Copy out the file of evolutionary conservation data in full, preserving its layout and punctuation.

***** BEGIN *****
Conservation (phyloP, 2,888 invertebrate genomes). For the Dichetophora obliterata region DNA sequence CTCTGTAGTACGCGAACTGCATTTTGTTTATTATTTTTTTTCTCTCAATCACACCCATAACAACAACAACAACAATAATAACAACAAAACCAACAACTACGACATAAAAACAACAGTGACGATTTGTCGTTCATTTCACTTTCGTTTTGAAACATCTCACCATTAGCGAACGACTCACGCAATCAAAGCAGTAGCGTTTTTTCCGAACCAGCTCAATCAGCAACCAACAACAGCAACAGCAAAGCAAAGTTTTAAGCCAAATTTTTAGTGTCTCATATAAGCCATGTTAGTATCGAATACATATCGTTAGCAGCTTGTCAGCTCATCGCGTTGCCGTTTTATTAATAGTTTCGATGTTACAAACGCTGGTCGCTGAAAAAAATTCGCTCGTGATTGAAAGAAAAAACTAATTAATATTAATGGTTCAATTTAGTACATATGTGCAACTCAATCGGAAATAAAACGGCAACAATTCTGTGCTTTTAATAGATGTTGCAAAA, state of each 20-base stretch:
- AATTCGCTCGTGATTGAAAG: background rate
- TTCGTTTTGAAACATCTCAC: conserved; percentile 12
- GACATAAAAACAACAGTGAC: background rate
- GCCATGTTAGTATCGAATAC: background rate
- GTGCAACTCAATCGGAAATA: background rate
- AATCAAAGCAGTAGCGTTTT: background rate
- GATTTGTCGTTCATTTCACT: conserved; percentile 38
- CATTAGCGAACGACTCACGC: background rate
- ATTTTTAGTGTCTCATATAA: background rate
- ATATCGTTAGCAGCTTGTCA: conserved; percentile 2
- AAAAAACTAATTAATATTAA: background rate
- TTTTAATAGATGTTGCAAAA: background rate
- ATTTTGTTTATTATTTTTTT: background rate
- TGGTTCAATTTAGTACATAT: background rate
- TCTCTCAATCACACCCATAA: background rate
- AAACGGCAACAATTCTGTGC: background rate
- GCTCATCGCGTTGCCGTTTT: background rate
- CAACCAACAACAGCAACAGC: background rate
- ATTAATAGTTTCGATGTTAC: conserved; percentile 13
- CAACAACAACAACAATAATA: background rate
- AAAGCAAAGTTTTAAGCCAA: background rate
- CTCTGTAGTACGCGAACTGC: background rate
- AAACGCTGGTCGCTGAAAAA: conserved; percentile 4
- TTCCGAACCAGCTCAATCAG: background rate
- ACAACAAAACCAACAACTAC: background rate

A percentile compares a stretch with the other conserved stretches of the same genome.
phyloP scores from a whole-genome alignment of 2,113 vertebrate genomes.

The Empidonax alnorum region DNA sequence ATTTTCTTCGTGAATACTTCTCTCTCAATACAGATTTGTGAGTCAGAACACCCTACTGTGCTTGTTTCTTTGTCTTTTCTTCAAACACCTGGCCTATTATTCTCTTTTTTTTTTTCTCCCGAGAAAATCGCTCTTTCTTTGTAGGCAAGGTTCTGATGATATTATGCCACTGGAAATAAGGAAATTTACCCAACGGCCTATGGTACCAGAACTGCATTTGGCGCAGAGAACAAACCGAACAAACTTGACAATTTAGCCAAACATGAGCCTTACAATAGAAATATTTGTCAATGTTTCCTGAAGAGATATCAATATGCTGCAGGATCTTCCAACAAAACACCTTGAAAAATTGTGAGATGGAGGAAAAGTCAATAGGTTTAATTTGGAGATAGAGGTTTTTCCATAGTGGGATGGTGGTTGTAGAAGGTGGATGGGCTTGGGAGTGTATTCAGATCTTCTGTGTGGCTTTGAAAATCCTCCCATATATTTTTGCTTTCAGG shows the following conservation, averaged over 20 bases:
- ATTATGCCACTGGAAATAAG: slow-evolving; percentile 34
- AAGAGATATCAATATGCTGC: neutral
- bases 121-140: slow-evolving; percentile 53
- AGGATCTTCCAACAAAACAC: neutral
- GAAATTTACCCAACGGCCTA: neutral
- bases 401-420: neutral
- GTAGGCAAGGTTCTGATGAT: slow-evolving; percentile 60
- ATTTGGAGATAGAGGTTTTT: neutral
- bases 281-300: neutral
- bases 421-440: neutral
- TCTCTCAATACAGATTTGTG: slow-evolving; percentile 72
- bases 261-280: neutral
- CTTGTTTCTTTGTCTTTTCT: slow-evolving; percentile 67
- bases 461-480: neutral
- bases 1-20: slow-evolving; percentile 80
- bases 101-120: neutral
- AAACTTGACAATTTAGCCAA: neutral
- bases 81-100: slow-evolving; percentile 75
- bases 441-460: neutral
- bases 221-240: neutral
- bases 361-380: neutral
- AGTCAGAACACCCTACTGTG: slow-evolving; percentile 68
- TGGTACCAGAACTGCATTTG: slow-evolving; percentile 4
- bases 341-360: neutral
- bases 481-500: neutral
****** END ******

Conservation (phyloP, 2,888 invertebrate genomes). For the Dichetophora obliterata region DNA sequence CTCTGTAGTACGCGAACTGCATTTTGTTTATTATTTTTTTTCTCTCAATCACACCCATAACAACAACAACAACAATAATAACAACAAAACCAACAACTACGACATAAAAACAACAGTGACGATTTGTCGTTCATTTCACTTTCGTTTTGAAACATCTCACCATTAGCGAACGACTCACGCAATCAAAGCAGTAGCGTTTTTTCCGAACCAGCTCAATCAGCAACCAACAACAGCAACAGCAAAGCAAAGTTTTAAGCCAAATTTTTAGTGTCTCATATAAGCCATGTTAGTATCGAATACATATCGTTAGCAGCTTGTCAGCTCATCGCGTTGCCGTTTTATTAATAGTTTCGATGTTACAAACGCTGGTCGCTGAAAAAAATTCGCTCGTGATTGAAAGAAAAAACTAATTAATATTAATGGTTCAATTTAGTACATATGTGCAACTCAATCGGAAATAAAACGGCAACAATTCTGTGCTTTTAATAGATGTTGCAAAA, state of each 20-base stretch:
- AATTCGCTCGTGATTGAAAG: background rate
- TTCGTTTTGAAACATCTCAC: conserved; percentile 12
- GACATAAAAACAACAGTGAC: background rate
- GCCATGTTAGTATCGAATAC: background rate
- GTGCAACTCAATCGGAAATA: background rate
- AATCAAAGCAGTAGCGTTTT: background rate
- GATTTGTCGTTCATTTCACT: conserved; percentile 38
- CATTAGCGAACGACTCACGC: background rate
- ATTTTTAGTGTCTCATATAA: background rate
- ATATCGTTAGCAGCTTGTCA: conserved; percentile 2
- AAAAAACTAATTAATATTAA: background rate
- TTTTAATAGATGTTGCAAAA: background rate
- ATTTTGTTTATTATTTTTTT: background rate
- TGGTTCAATTTAGTACATAT: background rate
- TCTCTCAATCACACCCATAA: background rate
- AAACGGCAACAATTCTGTGC: background rate
- GCTCATCGCGTTGCCGTTTT: background rate
- CAACCAACAACAGCAACAGC: background rate
- ATTAATAGTTTCGATGTTAC: conserved; percentile 13
- CAACAACAACAACAATAATA: background rate
- AAAGCAAAGTTTTAAGCCAA: background rate
- CTCTGTAGTACGCGAACTGC: background rate
- AAACGCTGGTCGCTGAAAAA: conserved; percentile 4
- TTCCGAACCAGCTCAATCAG: background rate
- ACAACAAAACCAACAACTAC: background rate

A percentile compares a stretch with the other conserved stretches of the same genome.
phyloP scores from a whole-genome alignment of 2,113 vertebrate genomes.

The Empidonax alnorum region DNA sequence ATTTTCTTCGTGAATACTTCTCTCTCAATACAGATTTGTGAGTCAGAACACCCTACTGTGCTTGTTTCTTTGTCTTTTCTTCAAACACCTGGCCTATTATTCTCTTTTTTTTTTTCTCCCGAGAAAATCGCTCTTTCTTTGTAGGCAAGGTTCTGATGATATTATGCCACTGGAAATAAGGAAATTTACCCAACGGCCTATGGTACCAGAACTGCATTTGGCGCAGAGAACAAACCGAACAAACTTGACAATTTAGCCAAACATGAGCCTTACAATAGAAATATTTGTCAATGTTTCCTGAAGAGATATCAATATGCTGCAGGATCTTCCAACAAAACACCTTGAAAAATTGTGAGATGGAGGAAAAGTCAATAGGTTTAATTTGGAGATAGAGGTTTTTCCATAGTGGGATGGTGGTTGTAGAAGGTGGATGGGCTTGGGAGTGTATTCAGATCTTCTGTGTGGCTTTGAAAATCCTCCCATATATTTTTGCTTTCAGG shows the following conservation, averaged over 20 bases:
- ATTATGCCACTGGAAATAAG: slow-evolving; percentile 34
- AAGAGATATCAATATGCTGC: neutral
- bases 121-140: slow-evolving; percentile 53
- AGGATCTTCCAACAAAACAC: neutral
- GAAATTTACCCAACGGCCTA: neutral
- bases 401-420: neutral
- GTAGGCAAGGTTCTGATGAT: slow-evolving; percentile 60
- ATTTGGAGATAGAGGTTTTT: neutral
- bases 281-300: neutral
- bases 421-440: neutral
- TCTCTCAATACAGATTTGTG: slow-evolving; percentile 72
- bases 261-280: neutral
- CTTGTTTCTTTGTCTTTTCT: slow-evolving; percentile 67
- bases 461-480: neutral
- bases 1-20: slow-evolving; percentile 80
- bases 101-120: neutral
- AAACTTGACAATTTAGCCAA: neutral
- bases 81-100: slow-evolving; percentile 75
- bases 441-460: neutral
- bases 221-240: neutral
- bases 361-380: neutral
- AGTCAGAACACCCTACTGTG: slow-evolving; percentile 68
- TGGTACCAGAACTGCATTTG: slow-evolving; percentile 4
- bases 341-360: neutral
- bases 481-500: neutral